I’ll be in California again next week and am delighted to note the 50th birthday of Chez Panisse, the Berkeley restaurant where the “farm to fork” movement began in the 1970s.
Chef Alice Waters has become a legend, not only for her culinary skills but her community involvement – with schools, prisons and anywhere else people are willing to learn to grow and prepare their own healthy food.
She’s also one of the experts highlighted in the first textbook I coauthored, in 1999.
In writing a textbook, my goal is to make it so useful that when the course is finished, the student says, “I can’t sell this one – I’m gonna need it.”
So, between chapters, I place interviews with people working in whatever field the book covers, asking their best advice for students. With Ms. Waters, the topic was restaurant design and equipment.
She talked about the need for restaurant food to be “nourishing as well as delicious,” and for a dining area small enough that the chef and staff can feel connected to the customers. (She said they won’t mind sitting close together as long as the food is good!)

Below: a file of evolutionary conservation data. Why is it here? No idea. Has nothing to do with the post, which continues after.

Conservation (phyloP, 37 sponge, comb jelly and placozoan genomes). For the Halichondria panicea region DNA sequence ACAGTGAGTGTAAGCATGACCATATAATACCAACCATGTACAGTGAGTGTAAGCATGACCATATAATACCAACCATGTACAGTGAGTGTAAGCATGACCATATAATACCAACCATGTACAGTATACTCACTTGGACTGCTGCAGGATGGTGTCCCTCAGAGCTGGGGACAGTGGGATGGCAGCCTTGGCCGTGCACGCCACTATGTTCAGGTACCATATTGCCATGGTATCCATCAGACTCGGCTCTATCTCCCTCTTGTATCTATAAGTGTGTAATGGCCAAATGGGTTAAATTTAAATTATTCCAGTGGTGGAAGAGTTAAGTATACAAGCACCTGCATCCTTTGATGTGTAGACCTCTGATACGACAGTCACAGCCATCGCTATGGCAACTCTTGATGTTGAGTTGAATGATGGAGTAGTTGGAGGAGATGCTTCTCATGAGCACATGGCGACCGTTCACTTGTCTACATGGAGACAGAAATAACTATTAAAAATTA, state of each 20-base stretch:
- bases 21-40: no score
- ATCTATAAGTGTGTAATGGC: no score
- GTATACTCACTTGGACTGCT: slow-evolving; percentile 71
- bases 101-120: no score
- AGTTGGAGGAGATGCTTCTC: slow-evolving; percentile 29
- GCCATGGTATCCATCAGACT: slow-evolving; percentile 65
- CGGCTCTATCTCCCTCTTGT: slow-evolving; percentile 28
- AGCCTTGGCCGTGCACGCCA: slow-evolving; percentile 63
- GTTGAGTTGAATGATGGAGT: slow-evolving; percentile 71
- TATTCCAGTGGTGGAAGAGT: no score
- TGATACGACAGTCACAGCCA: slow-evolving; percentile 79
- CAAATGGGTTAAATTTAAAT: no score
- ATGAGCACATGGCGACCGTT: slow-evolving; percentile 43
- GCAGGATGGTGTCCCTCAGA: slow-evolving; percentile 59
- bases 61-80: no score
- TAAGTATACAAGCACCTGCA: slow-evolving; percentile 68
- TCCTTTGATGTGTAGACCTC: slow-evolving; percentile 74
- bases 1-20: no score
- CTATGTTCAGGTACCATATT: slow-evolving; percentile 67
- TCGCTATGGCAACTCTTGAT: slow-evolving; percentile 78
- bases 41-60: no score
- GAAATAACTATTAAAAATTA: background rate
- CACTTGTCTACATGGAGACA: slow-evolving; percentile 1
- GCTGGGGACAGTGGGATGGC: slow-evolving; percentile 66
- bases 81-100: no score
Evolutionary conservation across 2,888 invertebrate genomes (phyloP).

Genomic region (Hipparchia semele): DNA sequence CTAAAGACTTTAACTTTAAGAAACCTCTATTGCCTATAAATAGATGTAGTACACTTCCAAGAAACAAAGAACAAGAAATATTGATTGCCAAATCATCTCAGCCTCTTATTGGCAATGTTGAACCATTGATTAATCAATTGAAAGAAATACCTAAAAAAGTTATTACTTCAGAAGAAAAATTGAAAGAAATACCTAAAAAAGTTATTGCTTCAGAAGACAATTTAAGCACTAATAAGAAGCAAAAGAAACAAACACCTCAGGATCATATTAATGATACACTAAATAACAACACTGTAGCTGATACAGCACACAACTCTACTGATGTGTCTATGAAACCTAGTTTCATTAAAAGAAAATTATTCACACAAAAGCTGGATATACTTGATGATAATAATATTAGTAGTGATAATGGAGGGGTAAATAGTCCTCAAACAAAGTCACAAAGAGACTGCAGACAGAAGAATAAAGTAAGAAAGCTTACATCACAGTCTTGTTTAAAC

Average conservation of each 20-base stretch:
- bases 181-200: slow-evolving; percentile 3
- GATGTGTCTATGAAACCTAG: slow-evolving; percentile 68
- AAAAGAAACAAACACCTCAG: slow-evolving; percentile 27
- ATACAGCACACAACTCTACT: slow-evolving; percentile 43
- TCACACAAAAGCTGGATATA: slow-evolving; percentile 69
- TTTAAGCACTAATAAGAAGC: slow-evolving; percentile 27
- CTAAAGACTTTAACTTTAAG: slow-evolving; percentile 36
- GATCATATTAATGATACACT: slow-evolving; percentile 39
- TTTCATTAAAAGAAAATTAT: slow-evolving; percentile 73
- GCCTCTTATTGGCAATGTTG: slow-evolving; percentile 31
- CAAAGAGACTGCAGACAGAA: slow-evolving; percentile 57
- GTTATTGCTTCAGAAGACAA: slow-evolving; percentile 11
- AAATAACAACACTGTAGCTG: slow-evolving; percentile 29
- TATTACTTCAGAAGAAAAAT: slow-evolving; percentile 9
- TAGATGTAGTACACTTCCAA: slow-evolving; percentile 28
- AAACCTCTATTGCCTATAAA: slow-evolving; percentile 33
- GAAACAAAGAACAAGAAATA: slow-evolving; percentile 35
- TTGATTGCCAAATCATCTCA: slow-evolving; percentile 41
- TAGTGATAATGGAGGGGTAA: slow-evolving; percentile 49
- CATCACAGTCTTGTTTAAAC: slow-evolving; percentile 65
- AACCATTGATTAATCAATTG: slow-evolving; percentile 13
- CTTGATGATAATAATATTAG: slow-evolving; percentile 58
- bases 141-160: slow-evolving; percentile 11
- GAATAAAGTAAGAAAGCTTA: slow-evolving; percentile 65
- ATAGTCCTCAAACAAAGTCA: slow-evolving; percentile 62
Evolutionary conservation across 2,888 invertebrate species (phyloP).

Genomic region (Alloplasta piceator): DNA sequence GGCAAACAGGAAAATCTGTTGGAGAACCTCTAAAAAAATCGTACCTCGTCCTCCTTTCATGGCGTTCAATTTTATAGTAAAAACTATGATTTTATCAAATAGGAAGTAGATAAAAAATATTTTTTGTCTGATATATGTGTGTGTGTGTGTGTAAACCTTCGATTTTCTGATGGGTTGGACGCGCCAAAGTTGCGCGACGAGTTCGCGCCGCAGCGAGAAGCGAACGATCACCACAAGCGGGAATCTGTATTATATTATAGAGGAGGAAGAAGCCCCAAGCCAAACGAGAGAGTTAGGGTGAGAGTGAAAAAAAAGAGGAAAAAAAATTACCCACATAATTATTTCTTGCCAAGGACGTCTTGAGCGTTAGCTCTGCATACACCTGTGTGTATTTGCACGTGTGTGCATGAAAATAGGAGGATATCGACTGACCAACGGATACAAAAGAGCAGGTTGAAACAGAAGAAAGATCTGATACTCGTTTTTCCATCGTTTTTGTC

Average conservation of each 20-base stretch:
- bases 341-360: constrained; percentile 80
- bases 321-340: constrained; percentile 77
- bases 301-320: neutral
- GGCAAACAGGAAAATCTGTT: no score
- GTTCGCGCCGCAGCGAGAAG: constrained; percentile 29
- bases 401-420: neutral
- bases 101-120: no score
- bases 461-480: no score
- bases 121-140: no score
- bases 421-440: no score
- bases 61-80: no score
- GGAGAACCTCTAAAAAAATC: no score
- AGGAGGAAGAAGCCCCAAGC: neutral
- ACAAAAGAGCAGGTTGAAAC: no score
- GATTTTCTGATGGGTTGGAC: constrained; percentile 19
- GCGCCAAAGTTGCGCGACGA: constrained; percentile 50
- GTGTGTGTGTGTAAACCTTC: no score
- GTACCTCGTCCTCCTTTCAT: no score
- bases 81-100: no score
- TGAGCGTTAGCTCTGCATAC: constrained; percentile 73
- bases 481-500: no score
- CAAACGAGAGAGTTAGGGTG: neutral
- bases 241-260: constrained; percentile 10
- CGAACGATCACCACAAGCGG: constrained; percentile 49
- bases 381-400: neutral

She’s a stickler for cleanliness, and had lots of good advice about how to arrange walk-in coolers and storage areas, and how to avoid overequipping a kitchen with gadgets.
“You can’t put them (the cooks) in some little corner full of soulless machines and expect to have something really tasty come out,” Waters said.
If you’re working on a nonfiction book, think about the importance of adding these types of personal insights from folks who know the subject inside and out. They’ll add a dimension you can’t get with graphs, charts and research.
I’ve found most experts are generous with their time, especially when they know the results will be shared with students.
And I’ll close now, because just thinking about Chez Panisse is making me hungry!
(Photo credit: Alex Vinogradov, Apr. 2021)